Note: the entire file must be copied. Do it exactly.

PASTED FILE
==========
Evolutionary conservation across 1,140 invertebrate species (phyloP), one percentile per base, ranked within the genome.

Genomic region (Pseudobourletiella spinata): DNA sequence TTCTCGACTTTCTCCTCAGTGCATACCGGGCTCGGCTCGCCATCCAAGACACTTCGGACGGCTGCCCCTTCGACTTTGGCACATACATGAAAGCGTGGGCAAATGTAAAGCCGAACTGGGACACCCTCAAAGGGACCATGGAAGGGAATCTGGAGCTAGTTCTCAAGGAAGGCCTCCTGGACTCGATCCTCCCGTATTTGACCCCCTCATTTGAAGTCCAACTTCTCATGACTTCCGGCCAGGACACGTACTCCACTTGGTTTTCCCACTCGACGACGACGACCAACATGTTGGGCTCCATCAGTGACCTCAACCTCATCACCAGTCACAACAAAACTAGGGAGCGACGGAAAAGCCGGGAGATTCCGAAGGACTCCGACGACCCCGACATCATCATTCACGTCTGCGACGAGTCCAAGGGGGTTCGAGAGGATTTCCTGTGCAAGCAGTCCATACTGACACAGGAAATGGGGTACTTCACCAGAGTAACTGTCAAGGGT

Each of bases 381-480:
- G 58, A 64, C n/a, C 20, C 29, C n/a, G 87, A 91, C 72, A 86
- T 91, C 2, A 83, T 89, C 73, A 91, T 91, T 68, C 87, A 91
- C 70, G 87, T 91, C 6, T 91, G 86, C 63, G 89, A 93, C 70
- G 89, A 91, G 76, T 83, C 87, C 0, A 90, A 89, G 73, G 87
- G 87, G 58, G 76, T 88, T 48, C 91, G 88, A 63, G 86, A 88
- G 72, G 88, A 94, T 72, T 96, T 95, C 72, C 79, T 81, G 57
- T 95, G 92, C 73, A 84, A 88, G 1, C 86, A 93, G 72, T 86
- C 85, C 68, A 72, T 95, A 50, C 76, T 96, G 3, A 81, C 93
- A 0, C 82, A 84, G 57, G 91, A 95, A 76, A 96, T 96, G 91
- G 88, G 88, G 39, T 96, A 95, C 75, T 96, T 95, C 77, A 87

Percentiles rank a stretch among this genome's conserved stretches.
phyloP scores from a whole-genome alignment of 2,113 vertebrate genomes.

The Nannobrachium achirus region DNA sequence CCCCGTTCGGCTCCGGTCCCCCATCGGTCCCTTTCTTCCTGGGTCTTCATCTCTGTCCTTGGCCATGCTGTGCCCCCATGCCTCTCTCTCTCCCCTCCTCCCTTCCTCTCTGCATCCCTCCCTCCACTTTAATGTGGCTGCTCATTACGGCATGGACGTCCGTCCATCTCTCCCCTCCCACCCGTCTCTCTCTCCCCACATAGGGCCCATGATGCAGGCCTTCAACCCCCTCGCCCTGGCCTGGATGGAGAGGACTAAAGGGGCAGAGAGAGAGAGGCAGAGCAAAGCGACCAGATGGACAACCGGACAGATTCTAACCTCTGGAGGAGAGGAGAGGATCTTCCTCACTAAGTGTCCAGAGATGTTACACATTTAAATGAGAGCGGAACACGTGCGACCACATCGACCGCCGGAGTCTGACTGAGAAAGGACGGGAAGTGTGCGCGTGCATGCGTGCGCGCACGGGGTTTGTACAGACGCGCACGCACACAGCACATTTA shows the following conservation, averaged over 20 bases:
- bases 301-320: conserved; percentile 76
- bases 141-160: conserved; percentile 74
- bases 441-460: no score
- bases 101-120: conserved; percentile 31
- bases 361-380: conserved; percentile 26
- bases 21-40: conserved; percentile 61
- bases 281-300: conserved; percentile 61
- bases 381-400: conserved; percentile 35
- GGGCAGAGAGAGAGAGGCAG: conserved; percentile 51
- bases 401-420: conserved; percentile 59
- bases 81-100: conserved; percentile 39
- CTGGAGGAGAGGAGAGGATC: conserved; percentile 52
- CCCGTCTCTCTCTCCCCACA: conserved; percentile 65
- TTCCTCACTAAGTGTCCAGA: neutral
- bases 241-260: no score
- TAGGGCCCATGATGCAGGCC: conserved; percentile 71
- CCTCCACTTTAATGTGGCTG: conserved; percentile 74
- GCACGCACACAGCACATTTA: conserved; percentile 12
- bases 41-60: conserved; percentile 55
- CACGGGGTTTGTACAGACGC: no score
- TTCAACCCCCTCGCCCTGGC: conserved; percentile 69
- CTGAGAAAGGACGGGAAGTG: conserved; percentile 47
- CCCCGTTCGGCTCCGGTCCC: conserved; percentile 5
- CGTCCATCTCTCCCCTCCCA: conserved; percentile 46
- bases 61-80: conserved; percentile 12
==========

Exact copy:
Evolutionary conservation across 1,140 invertebrate species (phyloP), one percentile per base, ranked within the genome.

Genomic region (Pseudobourletiella spinata): DNA sequence TTCTCGACTTTCTCCTCAGTGCATACCGGGCTCGGCTCGCCATCCAAGACACTTCGGACGGCTGCCCCTTCGACTTTGGCACATACATGAAAGCGTGGGCAAATGTAAAGCCGAACTGGGACACCCTCAAAGGGACCATGGAAGGGAATCTGGAGCTAGTTCTCAAGGAAGGCCTCCTGGACTCGATCCTCCCGTATTTGACCCCCTCATTTGAAGTCCAACTTCTCATGACTTCCGGCCAGGACACGTACTCCACTTGGTTTTCCCACTCGACGACGACGACCAACATGTTGGGCTCCATCAGTGACCTCAACCTCATCACCAGTCACAACAAAACTAGGGAGCGACGGAAAAGCCGGGAGATTCCGAAGGACTCCGACGACCCCGACATCATCATTCACGTCTGCGACGAGTCCAAGGGGGTTCGAGAGGATTTCCTGTGCAAGCAGTCCATACTGACACAGGAAATGGGGTACTTCACCAGAGTAACTGTCAAGGGT

Each of bases 381-480:
- G 58, A 64, C n/a, C 20, C 29, C n/a, G 87, A 91, C 72, A 86
- T 91, C 2, A 83, T 89, C 73, A 91, T 91, T 68, C 87, A 91
- C 70, G 87, T 91, C 6, T 91, G 86, C 63, G 89, A 93, C 70
- G 89, A 91, G 76, T 83, C 87, C 0, A 90, A 89, G 73, G 87
- G 87, G 58, G 76, T 88, T 48, C 91, G 88, A 63, G 86, A 88
- G 72, G 88, A 94, T 72, T 96, T 95, C 72, C 79, T 81, G 57
- T 95, G 92, C 73, A 84, A 88, G 1, C 86, A 93, G 72, T 86
- C 85, C 68, A 72, T 95, A 50, C 76, T 96, G 3, A 81, C 93
- A 0, C 82, A 84, G 57, G 91, A 95, A 76, A 96, T 96, G 91
- G 88, G 88, G 39, T 96, A 95, C 75, T 96, T 95, C 77, A 87

Percentiles rank a stretch among this genome's conserved stretches.
phyloP scores from a whole-genome alignment of 2,113 vertebrate genomes.

The Nannobrachium achirus region DNA sequence CCCCGTTCGGCTCCGGTCCCCCATCGGTCCCTTTCTTCCTGGGTCTTCATCTCTGTCCTTGGCCATGCTGTGCCCCCATGCCTCTCTCTCTCCCCTCCTCCCTTCCTCTCTGCATCCCTCCCTCCACTTTAATGTGGCTGCTCATTACGGCATGGACGTCCGTCCATCTCTCCCCTCCCACCCGTCTCTCTCTCCCCACATAGGGCCCATGATGCAGGCCTTCAACCCCCTCGCCCTGGCCTGGATGGAGAGGACTAAAGGGGCAGAGAGAGAGAGGCAGAGCAAAGCGACCAGATGGACAACCGGACAGATTCTAACCTCTGGAGGAGAGGAGAGGATCTTCCTCACTAAGTGTCCAGAGATGTTACACATTTAAATGAGAGCGGAACACGTGCGACCACATCGACCGCCGGAGTCTGACTGAGAAAGGACGGGAAGTGTGCGCGTGCATGCGTGCGCGCACGGGGTTTGTACAGACGCGCACGCACACAGCACATTTA shows the following conservation, averaged over 20 bases:
- bases 301-320: conserved; percentile 76
- bases 141-160: conserved; percentile 74
- bases 441-460: no score
- bases 101-120: conserved; percentile 31
- bases 361-380: conserved; percentile 26
- bases 21-40: conserved; percentile 61
- bases 281-300: conserved; percentile 61
- bases 381-400: conserved; percentile 35
- GGGCAGAGAGAGAGAGGCAG: conserved; percentile 51
- bases 401-420: conserved; percentile 59
- bases 81-100: conserved; percentile 39
- CTGGAGGAGAGGAGAGGATC: conserved; percentile 52
- CCCGTCTCTCTCTCCCCACA: conserved; percentile 65
- TTCCTCACTAAGTGTCCAGA: neutral
- bases 241-260: no score
- TAGGGCCCATGATGCAGGCC: conserved; percentile 71
- CCTCCACTTTAATGTGGCTG: conserved; percentile 74
- GCACGCACACAGCACATTTA: conserved; percentile 12
- bases 41-60: conserved; percentile 55
- CACGGGGTTTGTACAGACGC: no score
- TTCAACCCCCTCGCCCTGGC: conserved; percentile 69
- CTGAGAAAGGACGGGAAGTG: conserved; percentile 47
- CCCCGTTCGGCTCCGGTCCC: conserved; percentile 5
- CGTCCATCTCTCCCCTCCCA: conserved; percentile 46
- bases 61-80: conserved; percentile 12